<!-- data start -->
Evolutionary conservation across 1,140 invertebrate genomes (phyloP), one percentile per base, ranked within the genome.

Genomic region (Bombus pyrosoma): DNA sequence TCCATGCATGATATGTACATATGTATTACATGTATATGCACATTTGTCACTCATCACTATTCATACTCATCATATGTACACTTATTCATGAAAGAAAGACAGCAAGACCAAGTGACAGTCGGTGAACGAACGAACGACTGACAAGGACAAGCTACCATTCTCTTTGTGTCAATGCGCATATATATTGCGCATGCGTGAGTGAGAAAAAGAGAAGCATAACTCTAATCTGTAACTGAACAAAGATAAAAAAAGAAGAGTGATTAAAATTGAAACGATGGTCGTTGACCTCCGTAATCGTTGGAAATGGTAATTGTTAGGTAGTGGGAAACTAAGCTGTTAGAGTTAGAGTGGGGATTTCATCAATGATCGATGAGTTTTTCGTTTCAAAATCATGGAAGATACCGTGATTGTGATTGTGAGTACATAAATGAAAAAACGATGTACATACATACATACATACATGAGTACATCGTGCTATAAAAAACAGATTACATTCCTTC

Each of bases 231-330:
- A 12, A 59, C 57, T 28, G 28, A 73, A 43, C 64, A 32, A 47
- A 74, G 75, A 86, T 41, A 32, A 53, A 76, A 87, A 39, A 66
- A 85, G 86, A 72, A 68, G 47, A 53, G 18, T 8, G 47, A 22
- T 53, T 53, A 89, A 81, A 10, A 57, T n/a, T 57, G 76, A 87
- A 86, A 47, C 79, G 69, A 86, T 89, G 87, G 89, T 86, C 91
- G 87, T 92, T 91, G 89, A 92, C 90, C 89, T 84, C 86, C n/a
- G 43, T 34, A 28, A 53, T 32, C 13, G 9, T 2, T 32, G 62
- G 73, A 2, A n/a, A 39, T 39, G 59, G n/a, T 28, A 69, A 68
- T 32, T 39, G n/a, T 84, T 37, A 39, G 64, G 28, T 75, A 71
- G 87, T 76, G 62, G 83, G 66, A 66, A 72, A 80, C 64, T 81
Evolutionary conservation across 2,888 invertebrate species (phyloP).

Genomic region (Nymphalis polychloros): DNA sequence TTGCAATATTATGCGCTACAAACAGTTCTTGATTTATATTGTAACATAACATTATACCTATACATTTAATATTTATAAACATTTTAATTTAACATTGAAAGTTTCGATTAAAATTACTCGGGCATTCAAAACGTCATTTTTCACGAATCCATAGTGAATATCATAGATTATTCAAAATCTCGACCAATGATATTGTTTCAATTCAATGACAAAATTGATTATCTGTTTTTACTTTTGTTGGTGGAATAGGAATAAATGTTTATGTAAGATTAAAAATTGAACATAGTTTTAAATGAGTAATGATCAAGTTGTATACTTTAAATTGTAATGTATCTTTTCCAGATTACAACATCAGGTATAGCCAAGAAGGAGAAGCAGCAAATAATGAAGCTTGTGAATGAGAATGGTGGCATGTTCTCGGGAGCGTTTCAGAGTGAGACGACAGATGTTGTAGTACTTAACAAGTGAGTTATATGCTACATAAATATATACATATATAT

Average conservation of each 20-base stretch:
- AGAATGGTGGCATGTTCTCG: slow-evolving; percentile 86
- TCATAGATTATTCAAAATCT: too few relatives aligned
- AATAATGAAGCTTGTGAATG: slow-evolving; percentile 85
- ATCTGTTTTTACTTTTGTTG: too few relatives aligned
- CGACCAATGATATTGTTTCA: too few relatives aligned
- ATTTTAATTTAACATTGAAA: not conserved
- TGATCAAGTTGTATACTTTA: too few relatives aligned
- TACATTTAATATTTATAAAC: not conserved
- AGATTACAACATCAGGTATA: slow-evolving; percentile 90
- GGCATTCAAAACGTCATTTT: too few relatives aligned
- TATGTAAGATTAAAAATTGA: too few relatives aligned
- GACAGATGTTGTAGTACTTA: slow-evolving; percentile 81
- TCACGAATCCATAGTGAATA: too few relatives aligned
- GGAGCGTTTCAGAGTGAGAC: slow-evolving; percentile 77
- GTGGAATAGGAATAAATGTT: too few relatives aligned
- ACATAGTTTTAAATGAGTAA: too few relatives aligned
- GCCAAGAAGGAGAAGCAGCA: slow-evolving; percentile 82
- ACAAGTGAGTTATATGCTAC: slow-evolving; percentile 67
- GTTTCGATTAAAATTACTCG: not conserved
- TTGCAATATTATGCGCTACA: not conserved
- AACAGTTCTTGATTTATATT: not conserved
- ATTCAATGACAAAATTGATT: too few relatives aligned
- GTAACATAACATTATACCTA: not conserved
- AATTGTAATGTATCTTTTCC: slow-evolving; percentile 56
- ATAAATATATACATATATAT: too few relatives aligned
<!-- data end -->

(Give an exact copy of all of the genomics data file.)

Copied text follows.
Evolutionary conservation across 1,140 invertebrate genomes (phyloP), one percentile per base, ranked within the genome.

Genomic region (Bombus pyrosoma): DNA sequence TCCATGCATGATATGTACATATGTATTACATGTATATGCACATTTGTCACTCATCACTATTCATACTCATCATATGTACACTTATTCATGAAAGAAAGACAGCAAGACCAAGTGACAGTCGGTGAACGAACGAACGACTGACAAGGACAAGCTACCATTCTCTTTGTGTCAATGCGCATATATATTGCGCATGCGTGAGTGAGAAAAAGAGAAGCATAACTCTAATCTGTAACTGAACAAAGATAAAAAAAGAAGAGTGATTAAAATTGAAACGATGGTCGTTGACCTCCGTAATCGTTGGAAATGGTAATTGTTAGGTAGTGGGAAACTAAGCTGTTAGAGTTAGAGTGGGGATTTCATCAATGATCGATGAGTTTTTCGTTTCAAAATCATGGAAGATACCGTGATTGTGATTGTGAGTACATAAATGAAAAAACGATGTACATACATACATACATACATGAGTACATCGTGCTATAAAAAACAGATTACATTCCTTC

Each of bases 231-330:
- A 12, A 59, C 57, T 28, G 28, A 73, A 43, C 64, A 32, A 47
- A 74, G 75, A 86, T 41, A 32, A 53, A 76, A 87, A 39, A 66
- A 85, G 86, A 72, A 68, G 47, A 53, G 18, T 8, G 47, A 22
- T 53, T 53, A 89, A 81, A 10, A 57, T n/a, T 57, G 76, A 87
- A 86, A 47, C 79, G 69, A 86, T 89, G 87, G 89, T 86, C 91
- G 87, T 92, T 91, G 89, A 92, C 90, C 89, T 84, C 86, C n/a
- G 43, T 34, A 28, A 53, T 32, C 13, G 9, T 2, T 32, G 62
- G 73, A 2, A n/a, A 39, T 39, G 59, G n/a, T 28, A 69, A 68
- T 32, T 39, G n/a, T 84, T 37, A 39, G 64, G 28, T 75, A 71
- G 87, T 76, G 62, G 83, G 66, A 66, A 72, A 80, C 64, T 81
Evolutionary conservation across 2,888 invertebrate species (phyloP).

Genomic region (Nymphalis polychloros): DNA sequence TTGCAATATTATGCGCTACAAACAGTTCTTGATTTATATTGTAACATAACATTATACCTATACATTTAATATTTATAAACATTTTAATTTAACATTGAAAGTTTCGATTAAAATTACTCGGGCATTCAAAACGTCATTTTTCACGAATCCATAGTGAATATCATAGATTATTCAAAATCTCGACCAATGATATTGTTTCAATTCAATGACAAAATTGATTATCTGTTTTTACTTTTGTTGGTGGAATAGGAATAAATGTTTATGTAAGATTAAAAATTGAACATAGTTTTAAATGAGTAATGATCAAGTTGTATACTTTAAATTGTAATGTATCTTTTCCAGATTACAACATCAGGTATAGCCAAGAAGGAGAAGCAGCAAATAATGAAGCTTGTGAATGAGAATGGTGGCATGTTCTCGGGAGCGTTTCAGAGTGAGACGACAGATGTTGTAGTACTTAACAAGTGAGTTATATGCTACATAAATATATACATATATAT

Average conservation of each 20-base stretch:
- AGAATGGTGGCATGTTCTCG: slow-evolving; percentile 86
- TCATAGATTATTCAAAATCT: too few relatives aligned
- AATAATGAAGCTTGTGAATG: slow-evolving; percentile 85
- ATCTGTTTTTACTTTTGTTG: too few relatives aligned
- CGACCAATGATATTGTTTCA: too few relatives aligned
- ATTTTAATTTAACATTGAAA: not conserved
- TGATCAAGTTGTATACTTTA: too few relatives aligned
- TACATTTAATATTTATAAAC: not conserved
- AGATTACAACATCAGGTATA: slow-evolving; percentile 90
- GGCATTCAAAACGTCATTTT: too few relatives aligned
- TATGTAAGATTAAAAATTGA: too few relatives aligned
- GACAGATGTTGTAGTACTTA: slow-evolving; percentile 81
- TCACGAATCCATAGTGAATA: too few relatives aligned
- GGAGCGTTTCAGAGTGAGAC: slow-evolving; percentile 77
- GTGGAATAGGAATAAATGTT: too few relatives aligned
- ACATAGTTTTAAATGAGTAA: too few relatives aligned
- GCCAAGAAGGAGAAGCAGCA: slow-evolving; percentile 82
- ACAAGTGAGTTATATGCTAC: slow-evolving; percentile 67
- GTTTCGATTAAAATTACTCG: not conserved
- TTGCAATATTATGCGCTACA: not conserved
- AACAGTTCTTGATTTATATT: not conserved
- ATTCAATGACAAAATTGATT: too few relatives aligned
- GTAACATAACATTATACCTA: not conserved
- AATTGTAATGTATCTTTTCC: slow-evolving; percentile 56
- ATAAATATATACATATATAT: too few relatives aligned